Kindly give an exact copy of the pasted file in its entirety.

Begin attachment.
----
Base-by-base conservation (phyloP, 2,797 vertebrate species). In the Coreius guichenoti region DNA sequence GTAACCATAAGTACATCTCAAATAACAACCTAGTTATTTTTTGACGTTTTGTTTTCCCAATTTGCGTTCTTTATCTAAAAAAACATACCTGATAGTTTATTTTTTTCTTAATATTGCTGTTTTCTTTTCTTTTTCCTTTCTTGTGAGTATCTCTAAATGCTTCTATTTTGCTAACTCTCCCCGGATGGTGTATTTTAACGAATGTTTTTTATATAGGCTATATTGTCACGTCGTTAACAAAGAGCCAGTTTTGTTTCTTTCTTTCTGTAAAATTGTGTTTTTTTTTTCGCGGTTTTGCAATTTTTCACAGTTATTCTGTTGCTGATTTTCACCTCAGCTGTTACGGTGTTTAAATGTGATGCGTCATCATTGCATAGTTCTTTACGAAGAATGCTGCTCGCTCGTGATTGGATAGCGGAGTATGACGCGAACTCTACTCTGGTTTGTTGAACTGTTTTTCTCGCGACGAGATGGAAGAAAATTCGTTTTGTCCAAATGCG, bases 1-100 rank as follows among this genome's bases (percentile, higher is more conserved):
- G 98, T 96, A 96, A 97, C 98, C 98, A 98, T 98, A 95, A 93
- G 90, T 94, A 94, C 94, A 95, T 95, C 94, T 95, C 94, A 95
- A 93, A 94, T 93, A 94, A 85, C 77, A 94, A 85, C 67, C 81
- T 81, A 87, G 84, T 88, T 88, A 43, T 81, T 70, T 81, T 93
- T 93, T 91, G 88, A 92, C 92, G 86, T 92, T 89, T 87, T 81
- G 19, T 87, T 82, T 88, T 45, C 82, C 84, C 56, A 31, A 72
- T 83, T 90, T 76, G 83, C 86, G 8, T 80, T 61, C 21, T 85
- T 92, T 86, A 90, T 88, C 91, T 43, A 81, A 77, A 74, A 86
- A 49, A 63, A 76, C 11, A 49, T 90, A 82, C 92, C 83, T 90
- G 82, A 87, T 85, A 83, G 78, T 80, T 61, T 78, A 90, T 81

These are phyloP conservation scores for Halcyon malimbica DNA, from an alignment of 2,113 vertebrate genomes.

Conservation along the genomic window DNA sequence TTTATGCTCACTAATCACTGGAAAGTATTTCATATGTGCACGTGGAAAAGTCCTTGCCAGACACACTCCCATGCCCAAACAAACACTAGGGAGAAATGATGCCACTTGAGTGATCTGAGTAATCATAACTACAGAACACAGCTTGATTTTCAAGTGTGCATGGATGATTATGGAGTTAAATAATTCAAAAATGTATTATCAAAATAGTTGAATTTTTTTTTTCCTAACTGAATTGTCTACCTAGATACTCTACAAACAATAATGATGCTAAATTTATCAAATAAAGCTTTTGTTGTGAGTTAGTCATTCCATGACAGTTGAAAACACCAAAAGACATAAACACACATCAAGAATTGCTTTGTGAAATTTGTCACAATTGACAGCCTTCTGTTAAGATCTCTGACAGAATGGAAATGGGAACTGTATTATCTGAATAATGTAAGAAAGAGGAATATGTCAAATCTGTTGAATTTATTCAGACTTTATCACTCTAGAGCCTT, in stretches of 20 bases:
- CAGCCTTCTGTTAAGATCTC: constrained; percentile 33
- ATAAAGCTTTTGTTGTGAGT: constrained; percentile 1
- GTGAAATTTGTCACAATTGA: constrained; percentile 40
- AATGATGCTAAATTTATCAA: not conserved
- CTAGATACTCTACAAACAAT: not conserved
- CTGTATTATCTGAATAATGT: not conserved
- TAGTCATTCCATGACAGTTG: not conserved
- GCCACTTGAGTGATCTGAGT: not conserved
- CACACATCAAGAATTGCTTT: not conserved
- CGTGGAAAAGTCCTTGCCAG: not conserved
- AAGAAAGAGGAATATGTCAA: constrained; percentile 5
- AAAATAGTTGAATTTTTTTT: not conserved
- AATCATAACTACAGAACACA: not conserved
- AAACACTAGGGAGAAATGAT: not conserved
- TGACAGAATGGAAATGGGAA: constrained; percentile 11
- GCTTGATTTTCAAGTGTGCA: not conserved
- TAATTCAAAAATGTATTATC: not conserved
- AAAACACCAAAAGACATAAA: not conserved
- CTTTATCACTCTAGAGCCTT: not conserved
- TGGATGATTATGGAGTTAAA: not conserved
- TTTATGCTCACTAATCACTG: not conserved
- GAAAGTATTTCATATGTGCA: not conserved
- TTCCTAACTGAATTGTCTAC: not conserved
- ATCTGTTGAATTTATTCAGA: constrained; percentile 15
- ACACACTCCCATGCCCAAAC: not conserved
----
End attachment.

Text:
Base-by-base conservation (phyloP, 2,797 vertebrate species). In the Coreius guichenoti region DNA sequence GTAACCATAAGTACATCTCAAATAACAACCTAGTTATTTTTTGACGTTTTGTTTTCCCAATTTGCGTTCTTTATCTAAAAAAACATACCTGATAGTTTATTTTTTTCTTAATATTGCTGTTTTCTTTTCTTTTTCCTTTCTTGTGAGTATCTCTAAATGCTTCTATTTTGCTAACTCTCCCCGGATGGTGTATTTTAACGAATGTTTTTTATATAGGCTATATTGTCACGTCGTTAACAAAGAGCCAGTTTTGTTTCTTTCTTTCTGTAAAATTGTGTTTTTTTTTTCGCGGTTTTGCAATTTTTCACAGTTATTCTGTTGCTGATTTTCACCTCAGCTGTTACGGTGTTTAAATGTGATGCGTCATCATTGCATAGTTCTTTACGAAGAATGCTGCTCGCTCGTGATTGGATAGCGGAGTATGACGCGAACTCTACTCTGGTTTGTTGAACTGTTTTTCTCGCGACGAGATGGAAGAAAATTCGTTTTGTCCAAATGCG, bases 1-100 rank as follows among this genome's bases (percentile, higher is more conserved):
- G 98, T 96, A 96, A 97, C 98, C 98, A 98, T 98, A 95, A 93
- G 90, T 94, A 94, C 94, A 95, T 95, C 94, T 95, C 94, A 95
- A 93, A 94, T 93, A 94, A 85, C 77, A 94, A 85, C 67, C 81
- T 81, A 87, G 84, T 88, T 88, A 43, T 81, T 70, T 81, T 93
- T 93, T 91, G 88, A 92, C 92, G 86, T 92, T 89, T 87, T 81
- G 19, T 87, T 82, T 88, T 45, C 82, C 84, C 56, A 31, A 72
- T 83, T 90, T 76, G 83, C 86, G 8, T 80, T 61, C 21, T 85
- T 92, T 86, A 90, T 88, C 91, T 43, A 81, A 77, A 74, A 86
- A 49, A 63, A 76, C 11, A 49, T 90, A 82, C 92, C 83, T 90
- G 82, A 87, T 85, A 83, G 78, T 80, T 61, T 78, A 90, T 81

These are phyloP conservation scores for Halcyon malimbica DNA, from an alignment of 2,113 vertebrate genomes.

Conservation along the genomic window DNA sequence TTTATGCTCACTAATCACTGGAAAGTATTTCATATGTGCACGTGGAAAAGTCCTTGCCAGACACACTCCCATGCCCAAACAAACACTAGGGAGAAATGATGCCACTTGAGTGATCTGAGTAATCATAACTACAGAACACAGCTTGATTTTCAAGTGTGCATGGATGATTATGGAGTTAAATAATTCAAAAATGTATTATCAAAATAGTTGAATTTTTTTTTTCCTAACTGAATTGTCTACCTAGATACTCTACAAACAATAATGATGCTAAATTTATCAAATAAAGCTTTTGTTGTGAGTTAGTCATTCCATGACAGTTGAAAACACCAAAAGACATAAACACACATCAAGAATTGCTTTGTGAAATTTGTCACAATTGACAGCCTTCTGTTAAGATCTCTGACAGAATGGAAATGGGAACTGTATTATCTGAATAATGTAAGAAAGAGGAATATGTCAAATCTGTTGAATTTATTCAGACTTTATCACTCTAGAGCCTT, in stretches of 20 bases:
- CAGCCTTCTGTTAAGATCTC: constrained; percentile 33
- ATAAAGCTTTTGTTGTGAGT: constrained; percentile 1
- GTGAAATTTGTCACAATTGA: constrained; percentile 40
- AATGATGCTAAATTTATCAA: not conserved
- CTAGATACTCTACAAACAAT: not conserved
- CTGTATTATCTGAATAATGT: not conserved
- TAGTCATTCCATGACAGTTG: not conserved
- GCCACTTGAGTGATCTGAGT: not conserved
- CACACATCAAGAATTGCTTT: not conserved
- CGTGGAAAAGTCCTTGCCAG: not conserved
- AAGAAAGAGGAATATGTCAA: constrained; percentile 5
- AAAATAGTTGAATTTTTTTT: not conserved
- AATCATAACTACAGAACACA: not conserved
- AAACACTAGGGAGAAATGAT: not conserved
- TGACAGAATGGAAATGGGAA: constrained; percentile 11
- GCTTGATTTTCAAGTGTGCA: not conserved
- TAATTCAAAAATGTATTATC: not conserved
- AAAACACCAAAAGACATAAA: not conserved
- CTTTATCACTCTAGAGCCTT: not conserved
- TGGATGATTATGGAGTTAAA: not conserved
- TTTATGCTCACTAATCACTG: not conserved
- GAAAGTATTTCATATGTGCA: not conserved
- TTCCTAACTGAATTGTCTAC: not conserved
- ATCTGTTGAATTTATTCAGA: constrained; percentile 15
- ACACACTCCCATGCCCAAAC: not conserved